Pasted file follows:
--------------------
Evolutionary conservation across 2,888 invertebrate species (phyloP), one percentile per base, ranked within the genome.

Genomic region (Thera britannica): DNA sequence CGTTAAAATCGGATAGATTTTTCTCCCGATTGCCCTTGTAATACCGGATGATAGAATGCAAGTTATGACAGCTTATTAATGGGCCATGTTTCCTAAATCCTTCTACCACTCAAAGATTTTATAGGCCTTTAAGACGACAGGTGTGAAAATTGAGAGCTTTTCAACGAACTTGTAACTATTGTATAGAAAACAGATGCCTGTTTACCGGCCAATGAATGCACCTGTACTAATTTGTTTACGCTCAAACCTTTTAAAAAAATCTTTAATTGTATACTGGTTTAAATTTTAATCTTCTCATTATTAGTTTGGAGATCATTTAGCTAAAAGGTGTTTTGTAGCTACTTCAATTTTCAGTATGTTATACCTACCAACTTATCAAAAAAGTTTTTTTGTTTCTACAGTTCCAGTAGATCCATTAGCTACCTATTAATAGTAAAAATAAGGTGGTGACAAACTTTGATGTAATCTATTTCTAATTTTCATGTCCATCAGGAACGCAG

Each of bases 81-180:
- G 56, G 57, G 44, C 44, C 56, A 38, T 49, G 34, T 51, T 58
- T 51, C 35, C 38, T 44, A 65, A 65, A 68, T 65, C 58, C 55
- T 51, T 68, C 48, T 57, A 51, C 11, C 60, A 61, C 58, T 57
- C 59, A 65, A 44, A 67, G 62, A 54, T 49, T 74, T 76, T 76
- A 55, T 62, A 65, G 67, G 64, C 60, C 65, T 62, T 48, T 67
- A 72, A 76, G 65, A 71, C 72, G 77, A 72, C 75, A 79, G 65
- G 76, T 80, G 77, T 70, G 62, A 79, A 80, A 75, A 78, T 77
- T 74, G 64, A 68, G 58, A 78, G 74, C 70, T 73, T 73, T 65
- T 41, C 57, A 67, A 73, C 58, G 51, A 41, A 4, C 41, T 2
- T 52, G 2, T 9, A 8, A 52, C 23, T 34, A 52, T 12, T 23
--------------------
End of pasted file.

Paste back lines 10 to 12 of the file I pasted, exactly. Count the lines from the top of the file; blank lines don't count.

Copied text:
- G 76, T 80, G 77, T 70, G 62, A 79, A 80, A 75, A 78, T 77
- T 74, G 64, A 68, G 58, A 78, G 74, C 70, T 73, T 73, T 65
- T 41, C 57, A 67, A 73, C 58, G 51, A 41, A 4, C 41, T 2